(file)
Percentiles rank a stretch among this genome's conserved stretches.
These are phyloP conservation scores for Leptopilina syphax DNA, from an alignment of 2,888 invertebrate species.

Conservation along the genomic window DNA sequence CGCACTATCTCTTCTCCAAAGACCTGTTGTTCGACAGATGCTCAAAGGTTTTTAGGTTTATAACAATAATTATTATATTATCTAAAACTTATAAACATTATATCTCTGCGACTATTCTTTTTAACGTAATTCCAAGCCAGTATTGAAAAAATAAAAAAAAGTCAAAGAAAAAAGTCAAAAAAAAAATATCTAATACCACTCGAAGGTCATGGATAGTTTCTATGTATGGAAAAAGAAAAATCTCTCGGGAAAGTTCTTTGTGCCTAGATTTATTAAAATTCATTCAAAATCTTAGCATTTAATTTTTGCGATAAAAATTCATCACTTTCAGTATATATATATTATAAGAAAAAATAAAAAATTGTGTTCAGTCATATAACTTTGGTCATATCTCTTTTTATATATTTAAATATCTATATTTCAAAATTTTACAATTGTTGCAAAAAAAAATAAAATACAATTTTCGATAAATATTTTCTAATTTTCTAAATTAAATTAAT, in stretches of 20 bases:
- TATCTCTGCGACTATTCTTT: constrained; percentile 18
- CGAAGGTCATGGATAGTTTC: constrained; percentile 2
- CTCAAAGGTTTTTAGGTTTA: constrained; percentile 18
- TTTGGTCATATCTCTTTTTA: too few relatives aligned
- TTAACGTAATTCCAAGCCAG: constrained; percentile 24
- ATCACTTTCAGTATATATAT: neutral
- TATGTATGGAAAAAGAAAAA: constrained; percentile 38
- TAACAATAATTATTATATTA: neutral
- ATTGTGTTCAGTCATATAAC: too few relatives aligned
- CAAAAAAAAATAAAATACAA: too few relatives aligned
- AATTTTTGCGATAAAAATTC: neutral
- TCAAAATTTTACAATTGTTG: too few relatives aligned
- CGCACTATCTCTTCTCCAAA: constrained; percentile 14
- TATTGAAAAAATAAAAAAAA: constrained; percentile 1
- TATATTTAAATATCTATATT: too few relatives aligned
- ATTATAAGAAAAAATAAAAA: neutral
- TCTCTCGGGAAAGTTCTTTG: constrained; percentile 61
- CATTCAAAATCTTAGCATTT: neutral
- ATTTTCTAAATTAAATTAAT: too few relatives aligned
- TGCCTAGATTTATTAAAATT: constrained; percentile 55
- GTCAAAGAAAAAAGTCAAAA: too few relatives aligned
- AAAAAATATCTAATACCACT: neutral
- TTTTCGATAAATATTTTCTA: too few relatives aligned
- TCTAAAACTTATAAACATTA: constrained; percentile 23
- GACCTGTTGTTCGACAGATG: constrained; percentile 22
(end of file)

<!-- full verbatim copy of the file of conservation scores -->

Percentiles rank a stretch among this genome's conserved stretches.
These are phyloP conservation scores for Leptopilina syphax DNA, from an alignment of 2,888 invertebrate species.

Conservation along the genomic window DNA sequence CGCACTATCTCTTCTCCAAAGACCTGTTGTTCGACAGATGCTCAAAGGTTTTTAGGTTTATAACAATAATTATTATATTATCTAAAACTTATAAACATTATATCTCTGCGACTATTCTTTTTAACGTAATTCCAAGCCAGTATTGAAAAAATAAAAAAAAGTCAAAGAAAAAAGTCAAAAAAAAAATATCTAATACCACTCGAAGGTCATGGATAGTTTCTATGTATGGAAAAAGAAAAATCTCTCGGGAAAGTTCTTTGTGCCTAGATTTATTAAAATTCATTCAAAATCTTAGCATTTAATTTTTGCGATAAAAATTCATCACTTTCAGTATATATATATTATAAGAAAAAATAAAAAATTGTGTTCAGTCATATAACTTTGGTCATATCTCTTTTTATATATTTAAATATCTATATTTCAAAATTTTACAATTGTTGCAAAAAAAAATAAAATACAATTTTCGATAAATATTTTCTAATTTTCTAAATTAAATTAAT, in stretches of 20 bases:
- TATCTCTGCGACTATTCTTT: constrained; percentile 18
- CGAAGGTCATGGATAGTTTC: constrained; percentile 2
- CTCAAAGGTTTTTAGGTTTA: constrained; percentile 18
- TTTGGTCATATCTCTTTTTA: too few relatives aligned
- TTAACGTAATTCCAAGCCAG: constrained; percentile 24
- ATCACTTTCAGTATATATAT: neutral
- TATGTATGGAAAAAGAAAAA: constrained; percentile 38
- TAACAATAATTATTATATTA: neutral
- ATTGTGTTCAGTCATATAAC: too few relatives aligned
- CAAAAAAAAATAAAATACAA: too few relatives aligned
- AATTTTTGCGATAAAAATTC: neutral
- TCAAAATTTTACAATTGTTG: too few relatives aligned
- CGCACTATCTCTTCTCCAAA: constrained; percentile 14
- TATTGAAAAAATAAAAAAAA: constrained; percentile 1
- TATATTTAAATATCTATATT: too few relatives aligned
- ATTATAAGAAAAAATAAAAA: neutral
- TCTCTCGGGAAAGTTCTTTG: constrained; percentile 61
- CATTCAAAATCTTAGCATTT: neutral
- ATTTTCTAAATTAAATTAAT: too few relatives aligned
- TGCCTAGATTTATTAAAATT: constrained; percentile 55
- GTCAAAGAAAAAAGTCAAAA: too few relatives aligned
- AAAAAATATCTAATACCACT: neutral
- TTTTCGATAAATATTTTCTA: too few relatives aligned
- TCTAAAACTTATAAACATTA: constrained; percentile 23
- GACCTGTTGTTCGACAGATG: constrained; percentile 22